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This abstract was last modified on March 16, 2021 at 3:34 p.m..

University of South Florida
Corresponding Faculty Member: Richard Pollenz,
This abstract will NOT be considered for a talk.
Determining the Function of Gene 77 in Mycobacterium Phage Girr
Juan J Gallardo Pinera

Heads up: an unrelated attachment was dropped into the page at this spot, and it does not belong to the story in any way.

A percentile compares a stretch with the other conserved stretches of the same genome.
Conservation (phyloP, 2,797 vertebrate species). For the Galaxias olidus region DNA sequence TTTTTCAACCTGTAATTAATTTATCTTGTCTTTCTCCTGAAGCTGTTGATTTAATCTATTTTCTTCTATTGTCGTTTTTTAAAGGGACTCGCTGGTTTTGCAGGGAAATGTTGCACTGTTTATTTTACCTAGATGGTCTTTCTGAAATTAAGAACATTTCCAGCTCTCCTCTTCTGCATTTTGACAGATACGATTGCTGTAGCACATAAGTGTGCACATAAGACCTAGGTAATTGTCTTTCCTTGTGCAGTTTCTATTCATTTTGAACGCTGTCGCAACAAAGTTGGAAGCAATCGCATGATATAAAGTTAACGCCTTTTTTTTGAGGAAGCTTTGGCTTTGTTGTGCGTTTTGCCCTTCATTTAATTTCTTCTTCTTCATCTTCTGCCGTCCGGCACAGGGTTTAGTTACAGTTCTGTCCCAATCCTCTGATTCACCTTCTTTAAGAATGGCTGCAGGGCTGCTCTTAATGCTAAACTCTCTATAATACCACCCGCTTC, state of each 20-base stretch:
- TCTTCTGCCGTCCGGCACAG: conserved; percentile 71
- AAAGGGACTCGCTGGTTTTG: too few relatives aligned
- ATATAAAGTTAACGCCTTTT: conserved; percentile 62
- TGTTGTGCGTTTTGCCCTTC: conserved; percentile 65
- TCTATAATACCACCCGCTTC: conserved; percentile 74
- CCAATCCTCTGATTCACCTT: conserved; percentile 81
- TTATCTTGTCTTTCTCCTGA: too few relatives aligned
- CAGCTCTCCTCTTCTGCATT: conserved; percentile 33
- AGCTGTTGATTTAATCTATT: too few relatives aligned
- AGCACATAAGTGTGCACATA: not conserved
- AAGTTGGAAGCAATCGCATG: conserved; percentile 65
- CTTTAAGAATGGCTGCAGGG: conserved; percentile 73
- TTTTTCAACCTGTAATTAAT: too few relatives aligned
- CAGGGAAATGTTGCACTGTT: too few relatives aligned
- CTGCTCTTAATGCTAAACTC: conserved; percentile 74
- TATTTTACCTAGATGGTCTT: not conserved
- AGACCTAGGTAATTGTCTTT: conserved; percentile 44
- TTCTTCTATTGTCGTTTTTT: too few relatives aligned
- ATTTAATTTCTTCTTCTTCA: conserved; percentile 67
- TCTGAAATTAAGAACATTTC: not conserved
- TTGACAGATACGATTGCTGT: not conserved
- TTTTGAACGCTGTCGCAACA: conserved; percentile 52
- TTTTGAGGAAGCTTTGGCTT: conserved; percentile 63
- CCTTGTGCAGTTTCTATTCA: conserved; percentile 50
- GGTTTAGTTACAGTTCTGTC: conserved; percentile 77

Phage Girr infects bacteria in the genus Mycobacterium. The bacteria that cause tuberculosis, one of the top ten causes of death in the world, is in this genus. Girr is a Siphoviridae, temperate phage with strong lytic activity. Girr belongs to the F cluster and F1 subcluster. Gene 77 is 162 base pairs (bp) long, encoding 53 amino acids. Gene 77 is found in 80 other phages across 11 clusters with high coverage and identity. Gene 77 was predicted to have no known function based on its amino acid sequence, which was run through several programs, e.g., NCBI BLAST, HHpred, TMHMM, and SOSUI. Here, an investigation of gene 77’s ability to kill Mycobacterium smegmatis or to provide immunity against phage infection, was carried out. To do this, the gene was first isolated and multiplied using polymerase chain reaction (PCR), and its identity confirmed using gel electrophoresis then inserted into a plasmid vector named pExTra01. pExTra01 contains a kanamycin resistance gene for selection, an inducible tet promoter, a tet repressor (tetR), an origin of replication for M. smegmatis and E. coli, and an mCherry gene downstream of the insert to confirm expression once it turns the bacteria pink. Gene 77 was inserted by isothermal assembly. The recombinant plasmids were transformed into E.coli, selected for in kanamycin plates, replicated, isolated, and transformed into M. smegmatis. A cytotoxicity assay was conducted on the recombinant M. smegmatis by plating serial dilutions of the recombinant bacteria, inducing the promoter with atc at different concentrations, and comparing the results to a positive control (known cytotoxic gene, Fruitloop gp52) and a negative control (loss of function mutant Fruitloop gp52). The cytotoxicity assay suggested that gene 77 is not cytotoxic to M. smegmatis as could be seen by growth identical to the negative control. Next, an immunity assay was conducted by plating serial dilutions of phage Girr and Mycobacterium phage Larva (temperate, cluster K) onto bacterial lawns of recombinant M. smegmatis expressing gene 77 with a high concentration of ATc and a control plate with no atc to stop the expression of gene 77. The immunity assay suggested that gene 77 does not provide immunity as can be seen by plaques identical to the control. Further research must be done to confirm the function of gene 77. Genetic sequencing of the recombinant plasmid would identify the presence or absence of mutations in the sequence of the insert, e.g., a mutation in the start codon would cause the insert to not be translated while still allowing mCherry to be expressed. A polyhistidine-tag could be designed onto the insert for confirming that gene 77’s protein product is present in the phenotypic assays. A protein-protein interaction assay can also be conducted to ensure that the protein does not require fusion to other proteins to function. We thank Danielle Heller, Vic Sivanathan, and the SEA GENES team for their support of this project.